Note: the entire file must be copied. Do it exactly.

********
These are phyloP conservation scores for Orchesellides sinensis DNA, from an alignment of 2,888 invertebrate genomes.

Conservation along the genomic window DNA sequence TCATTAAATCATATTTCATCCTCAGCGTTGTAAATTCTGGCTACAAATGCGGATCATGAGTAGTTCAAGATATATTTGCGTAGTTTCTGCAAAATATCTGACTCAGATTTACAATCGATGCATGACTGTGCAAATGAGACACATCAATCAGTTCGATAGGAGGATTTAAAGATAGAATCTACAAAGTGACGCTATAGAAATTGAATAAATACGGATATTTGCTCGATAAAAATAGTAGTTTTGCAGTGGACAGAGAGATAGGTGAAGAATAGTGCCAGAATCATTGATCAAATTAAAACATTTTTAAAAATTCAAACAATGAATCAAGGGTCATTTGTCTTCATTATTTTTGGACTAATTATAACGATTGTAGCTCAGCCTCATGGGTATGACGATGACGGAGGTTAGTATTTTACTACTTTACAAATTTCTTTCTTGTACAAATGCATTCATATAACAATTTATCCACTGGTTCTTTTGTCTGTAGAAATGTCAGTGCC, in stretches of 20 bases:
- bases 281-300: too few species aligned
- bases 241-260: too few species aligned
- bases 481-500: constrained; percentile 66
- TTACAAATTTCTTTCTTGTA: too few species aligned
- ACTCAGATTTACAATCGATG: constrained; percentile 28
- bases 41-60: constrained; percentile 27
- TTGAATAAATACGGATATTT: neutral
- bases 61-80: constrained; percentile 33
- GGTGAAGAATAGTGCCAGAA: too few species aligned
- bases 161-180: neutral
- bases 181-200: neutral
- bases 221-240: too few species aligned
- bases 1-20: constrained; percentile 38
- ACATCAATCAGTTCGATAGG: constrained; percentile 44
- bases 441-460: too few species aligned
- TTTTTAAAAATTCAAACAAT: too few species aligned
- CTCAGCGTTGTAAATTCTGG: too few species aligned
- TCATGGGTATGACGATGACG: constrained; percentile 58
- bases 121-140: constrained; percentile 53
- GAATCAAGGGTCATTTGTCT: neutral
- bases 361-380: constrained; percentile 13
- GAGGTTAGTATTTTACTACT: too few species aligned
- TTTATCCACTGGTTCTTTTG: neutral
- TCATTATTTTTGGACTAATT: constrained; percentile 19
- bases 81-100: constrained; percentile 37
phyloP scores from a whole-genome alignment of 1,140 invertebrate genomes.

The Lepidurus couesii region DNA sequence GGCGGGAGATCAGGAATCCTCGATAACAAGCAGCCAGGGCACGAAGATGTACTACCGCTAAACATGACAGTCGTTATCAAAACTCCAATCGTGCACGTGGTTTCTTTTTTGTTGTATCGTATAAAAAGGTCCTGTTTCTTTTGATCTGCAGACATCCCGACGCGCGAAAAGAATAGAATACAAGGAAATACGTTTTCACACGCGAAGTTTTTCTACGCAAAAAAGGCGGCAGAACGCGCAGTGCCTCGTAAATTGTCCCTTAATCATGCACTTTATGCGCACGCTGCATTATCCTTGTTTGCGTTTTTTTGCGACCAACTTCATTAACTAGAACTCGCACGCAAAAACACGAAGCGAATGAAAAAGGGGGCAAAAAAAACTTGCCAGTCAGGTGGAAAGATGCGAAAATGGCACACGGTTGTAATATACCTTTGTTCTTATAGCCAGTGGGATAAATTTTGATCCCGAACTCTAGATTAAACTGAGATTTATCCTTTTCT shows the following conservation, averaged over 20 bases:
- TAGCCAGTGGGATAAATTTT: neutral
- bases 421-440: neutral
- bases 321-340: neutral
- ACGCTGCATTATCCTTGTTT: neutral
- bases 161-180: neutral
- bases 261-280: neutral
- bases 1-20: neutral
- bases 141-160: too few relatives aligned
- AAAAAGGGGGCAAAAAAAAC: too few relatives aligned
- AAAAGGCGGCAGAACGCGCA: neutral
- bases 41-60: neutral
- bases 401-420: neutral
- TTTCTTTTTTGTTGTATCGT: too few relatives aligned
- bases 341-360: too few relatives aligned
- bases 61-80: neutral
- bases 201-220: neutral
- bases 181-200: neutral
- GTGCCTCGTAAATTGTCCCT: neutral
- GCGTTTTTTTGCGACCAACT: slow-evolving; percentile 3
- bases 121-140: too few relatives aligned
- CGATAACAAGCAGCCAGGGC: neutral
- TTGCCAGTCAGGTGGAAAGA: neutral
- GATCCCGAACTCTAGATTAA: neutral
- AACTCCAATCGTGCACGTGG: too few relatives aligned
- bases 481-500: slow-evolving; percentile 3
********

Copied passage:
These are phyloP conservation scores for Orchesellides sinensis DNA, from an alignment of 2,888 invertebrate genomes.

Conservation along the genomic window DNA sequence TCATTAAATCATATTTCATCCTCAGCGTTGTAAATTCTGGCTACAAATGCGGATCATGAGTAGTTCAAGATATATTTGCGTAGTTTCTGCAAAATATCTGACTCAGATTTACAATCGATGCATGACTGTGCAAATGAGACACATCAATCAGTTCGATAGGAGGATTTAAAGATAGAATCTACAAAGTGACGCTATAGAAATTGAATAAATACGGATATTTGCTCGATAAAAATAGTAGTTTTGCAGTGGACAGAGAGATAGGTGAAGAATAGTGCCAGAATCATTGATCAAATTAAAACATTTTTAAAAATTCAAACAATGAATCAAGGGTCATTTGTCTTCATTATTTTTGGACTAATTATAACGATTGTAGCTCAGCCTCATGGGTATGACGATGACGGAGGTTAGTATTTTACTACTTTACAAATTTCTTTCTTGTACAAATGCATTCATATAACAATTTATCCACTGGTTCTTTTGTCTGTAGAAATGTCAGTGCC, in stretches of 20 bases:
- bases 281-300: too few species aligned
- bases 241-260: too few species aligned
- bases 481-500: constrained; percentile 66
- TTACAAATTTCTTTCTTGTA: too few species aligned
- ACTCAGATTTACAATCGATG: constrained; percentile 28
- bases 41-60: constrained; percentile 27
- TTGAATAAATACGGATATTT: neutral
- bases 61-80: constrained; percentile 33
- GGTGAAGAATAGTGCCAGAA: too few species aligned
- bases 161-180: neutral
- bases 181-200: neutral
- bases 221-240: too few species aligned
- bases 1-20: constrained; percentile 38
- ACATCAATCAGTTCGATAGG: constrained; percentile 44
- bases 441-460: too few species aligned
- TTTTTAAAAATTCAAACAAT: too few species aligned
- CTCAGCGTTGTAAATTCTGG: too few species aligned
- TCATGGGTATGACGATGACG: constrained; percentile 58
- bases 121-140: constrained; percentile 53
- GAATCAAGGGTCATTTGTCT: neutral
- bases 361-380: constrained; percentile 13
- GAGGTTAGTATTTTACTACT: too few species aligned
- TTTATCCACTGGTTCTTTTG: neutral
- TCATTATTTTTGGACTAATT: constrained; percentile 19
- bases 81-100: constrained; percentile 37
phyloP scores from a whole-genome alignment of 1,140 invertebrate genomes.

The Lepidurus couesii region DNA sequence GGCGGGAGATCAGGAATCCTCGATAACAAGCAGCCAGGGCACGAAGATGTACTACCGCTAAACATGACAGTCGTTATCAAAACTCCAATCGTGCACGTGGTTTCTTTTTTGTTGTATCGTATAAAAAGGTCCTGTTTCTTTTGATCTGCAGACATCCCGACGCGCGAAAAGAATAGAATACAAGGAAATACGTTTTCACACGCGAAGTTTTTCTACGCAAAAAAGGCGGCAGAACGCGCAGTGCCTCGTAAATTGTCCCTTAATCATGCACTTTATGCGCACGCTGCATTATCCTTGTTTGCGTTTTTTTGCGACCAACTTCATTAACTAGAACTCGCACGCAAAAACACGAAGCGAATGAAAAAGGGGGCAAAAAAAACTTGCCAGTCAGGTGGAAAGATGCGAAAATGGCACACGGTTGTAATATACCTTTGTTCTTATAGCCAGTGGGATAAATTTTGATCCCGAACTCTAGATTAAACTGAGATTTATCCTTTTCT shows the following conservation, averaged over 20 bases:
- TAGCCAGTGGGATAAATTTT: neutral
- bases 421-440: neutral
- bases 321-340: neutral
- ACGCTGCATTATCCTTGTTT: neutral
- bases 161-180: neutral
- bases 261-280: neutral
- bases 1-20: neutral
- bases 141-160: too few relatives aligned
- AAAAAGGGGGCAAAAAAAAC: too few relatives aligned
- AAAAGGCGGCAGAACGCGCA: neutral
- bases 41-60: neutral
- bases 401-420: neutral
- TTTCTTTTTTGTTGTATCGT: too few relatives aligned
- bases 341-360: too few relatives aligned
- bases 61-80: neutral
- bases 201-220: neutral
- bases 181-200: neutral
- GTGCCTCGTAAATTGTCCCT: neutral
- GCGTTTTTTTGCGACCAACT: slow-evolving; percentile 3
- bases 121-140: too few relatives aligned
- CGATAACAAGCAGCCAGGGC: neutral
- TTGCCAGTCAGGTGGAAAGA: neutral
- GATCCCGAACTCTAGATTAA: neutral
- AACTCCAATCGTGCACGTGG: too few relatives aligned
- bases 481-500: slow-evolving; percentile 3